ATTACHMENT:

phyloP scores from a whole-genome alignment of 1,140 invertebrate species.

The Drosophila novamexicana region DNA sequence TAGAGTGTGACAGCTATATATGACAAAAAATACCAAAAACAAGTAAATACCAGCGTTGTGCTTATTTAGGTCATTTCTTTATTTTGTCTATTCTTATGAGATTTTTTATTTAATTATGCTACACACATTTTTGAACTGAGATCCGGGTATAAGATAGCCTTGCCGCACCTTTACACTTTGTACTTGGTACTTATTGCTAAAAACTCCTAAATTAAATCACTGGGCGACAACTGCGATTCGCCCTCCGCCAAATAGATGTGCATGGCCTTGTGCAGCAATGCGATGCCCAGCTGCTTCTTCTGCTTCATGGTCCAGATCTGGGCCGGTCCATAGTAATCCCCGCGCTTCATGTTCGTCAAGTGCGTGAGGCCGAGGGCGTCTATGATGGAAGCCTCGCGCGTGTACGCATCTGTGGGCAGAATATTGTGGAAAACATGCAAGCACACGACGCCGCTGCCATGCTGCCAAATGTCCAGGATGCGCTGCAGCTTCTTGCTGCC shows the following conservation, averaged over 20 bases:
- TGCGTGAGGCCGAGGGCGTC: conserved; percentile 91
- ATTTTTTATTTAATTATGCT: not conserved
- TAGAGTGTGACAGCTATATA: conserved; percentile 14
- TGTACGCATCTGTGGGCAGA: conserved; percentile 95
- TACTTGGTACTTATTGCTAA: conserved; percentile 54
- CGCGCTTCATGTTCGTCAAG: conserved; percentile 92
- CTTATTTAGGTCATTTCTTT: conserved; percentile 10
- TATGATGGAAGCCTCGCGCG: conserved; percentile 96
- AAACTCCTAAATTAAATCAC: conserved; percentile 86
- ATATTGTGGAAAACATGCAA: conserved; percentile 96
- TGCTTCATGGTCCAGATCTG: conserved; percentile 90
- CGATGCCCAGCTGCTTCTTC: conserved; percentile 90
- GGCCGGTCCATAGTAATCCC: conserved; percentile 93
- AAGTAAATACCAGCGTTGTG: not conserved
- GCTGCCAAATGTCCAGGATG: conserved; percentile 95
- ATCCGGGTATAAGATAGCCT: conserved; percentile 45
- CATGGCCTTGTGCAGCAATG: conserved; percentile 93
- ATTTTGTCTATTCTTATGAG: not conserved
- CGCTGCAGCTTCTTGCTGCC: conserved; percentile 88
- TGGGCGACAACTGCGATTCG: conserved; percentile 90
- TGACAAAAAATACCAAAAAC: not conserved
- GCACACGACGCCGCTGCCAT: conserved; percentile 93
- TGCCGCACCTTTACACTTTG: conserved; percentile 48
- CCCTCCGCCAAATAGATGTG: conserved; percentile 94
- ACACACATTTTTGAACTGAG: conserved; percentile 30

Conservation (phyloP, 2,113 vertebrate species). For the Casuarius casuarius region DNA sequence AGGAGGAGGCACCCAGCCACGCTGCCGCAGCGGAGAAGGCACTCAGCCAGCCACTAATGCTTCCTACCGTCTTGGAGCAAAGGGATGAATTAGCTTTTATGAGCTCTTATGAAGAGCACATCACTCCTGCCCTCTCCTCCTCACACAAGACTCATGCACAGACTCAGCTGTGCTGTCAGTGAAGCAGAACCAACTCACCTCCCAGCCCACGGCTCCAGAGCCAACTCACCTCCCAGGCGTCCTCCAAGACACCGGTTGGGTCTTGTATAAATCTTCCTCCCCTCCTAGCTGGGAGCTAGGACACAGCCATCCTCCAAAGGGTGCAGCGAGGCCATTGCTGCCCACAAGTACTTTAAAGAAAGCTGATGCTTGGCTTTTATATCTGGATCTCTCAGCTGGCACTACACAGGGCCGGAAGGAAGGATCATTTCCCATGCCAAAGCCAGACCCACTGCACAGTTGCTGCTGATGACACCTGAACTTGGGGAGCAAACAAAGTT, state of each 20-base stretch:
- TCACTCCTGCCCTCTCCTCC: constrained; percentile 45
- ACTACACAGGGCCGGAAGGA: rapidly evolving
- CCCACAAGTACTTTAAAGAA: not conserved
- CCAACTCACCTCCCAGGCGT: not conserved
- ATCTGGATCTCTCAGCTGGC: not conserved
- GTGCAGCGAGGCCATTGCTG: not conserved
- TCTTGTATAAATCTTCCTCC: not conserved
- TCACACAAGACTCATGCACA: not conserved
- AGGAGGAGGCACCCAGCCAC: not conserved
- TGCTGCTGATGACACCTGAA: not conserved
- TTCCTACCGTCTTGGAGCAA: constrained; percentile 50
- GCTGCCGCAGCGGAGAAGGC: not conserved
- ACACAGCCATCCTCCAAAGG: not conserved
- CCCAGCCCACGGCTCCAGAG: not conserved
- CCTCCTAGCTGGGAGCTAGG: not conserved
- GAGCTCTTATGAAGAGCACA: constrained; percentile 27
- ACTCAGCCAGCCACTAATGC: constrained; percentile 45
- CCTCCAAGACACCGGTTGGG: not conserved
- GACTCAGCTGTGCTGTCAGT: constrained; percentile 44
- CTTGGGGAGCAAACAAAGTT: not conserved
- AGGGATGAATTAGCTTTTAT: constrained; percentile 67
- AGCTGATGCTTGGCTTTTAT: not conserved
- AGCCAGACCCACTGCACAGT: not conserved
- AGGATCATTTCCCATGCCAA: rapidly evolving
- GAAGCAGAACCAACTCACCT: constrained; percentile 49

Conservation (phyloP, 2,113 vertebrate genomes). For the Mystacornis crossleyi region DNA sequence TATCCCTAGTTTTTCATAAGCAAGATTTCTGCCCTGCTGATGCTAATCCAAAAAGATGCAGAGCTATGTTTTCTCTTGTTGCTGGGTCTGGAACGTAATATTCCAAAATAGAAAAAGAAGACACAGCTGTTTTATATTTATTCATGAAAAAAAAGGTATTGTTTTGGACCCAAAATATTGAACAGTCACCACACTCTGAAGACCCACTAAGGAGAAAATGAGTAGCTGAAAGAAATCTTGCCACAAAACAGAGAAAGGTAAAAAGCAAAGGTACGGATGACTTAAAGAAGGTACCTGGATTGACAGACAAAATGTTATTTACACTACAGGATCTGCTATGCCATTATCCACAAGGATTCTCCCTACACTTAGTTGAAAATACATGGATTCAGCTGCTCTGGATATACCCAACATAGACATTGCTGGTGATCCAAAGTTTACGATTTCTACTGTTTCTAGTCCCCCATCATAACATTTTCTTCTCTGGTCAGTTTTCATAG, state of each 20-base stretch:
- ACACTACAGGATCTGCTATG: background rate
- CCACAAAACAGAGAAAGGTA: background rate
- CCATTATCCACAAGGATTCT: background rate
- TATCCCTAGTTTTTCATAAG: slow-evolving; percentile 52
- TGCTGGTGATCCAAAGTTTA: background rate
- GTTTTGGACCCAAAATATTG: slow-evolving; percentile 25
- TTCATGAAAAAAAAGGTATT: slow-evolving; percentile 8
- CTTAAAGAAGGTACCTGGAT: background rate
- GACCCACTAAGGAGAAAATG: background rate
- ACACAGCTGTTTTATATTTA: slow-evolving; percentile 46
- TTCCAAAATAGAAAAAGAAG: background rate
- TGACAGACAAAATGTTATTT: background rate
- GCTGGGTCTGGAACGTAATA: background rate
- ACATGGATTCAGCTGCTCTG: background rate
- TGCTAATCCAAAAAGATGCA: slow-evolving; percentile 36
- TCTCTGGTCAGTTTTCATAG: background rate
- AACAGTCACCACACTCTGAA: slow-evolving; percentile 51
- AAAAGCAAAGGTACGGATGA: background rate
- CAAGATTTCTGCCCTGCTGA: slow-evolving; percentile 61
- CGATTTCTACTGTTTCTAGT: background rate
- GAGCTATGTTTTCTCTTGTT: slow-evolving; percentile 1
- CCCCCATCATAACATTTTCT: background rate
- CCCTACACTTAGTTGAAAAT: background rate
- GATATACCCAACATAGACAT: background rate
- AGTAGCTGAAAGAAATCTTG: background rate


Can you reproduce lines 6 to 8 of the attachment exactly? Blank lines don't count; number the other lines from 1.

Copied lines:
- TGTACGCATCTGTGGGCAGA: conserved; percentile 95
- TACTTGGTACTTATTGCTAA: conserved; percentile 54
- CGCGCTTCATGTTCGTCAAG: conserved; percentile 92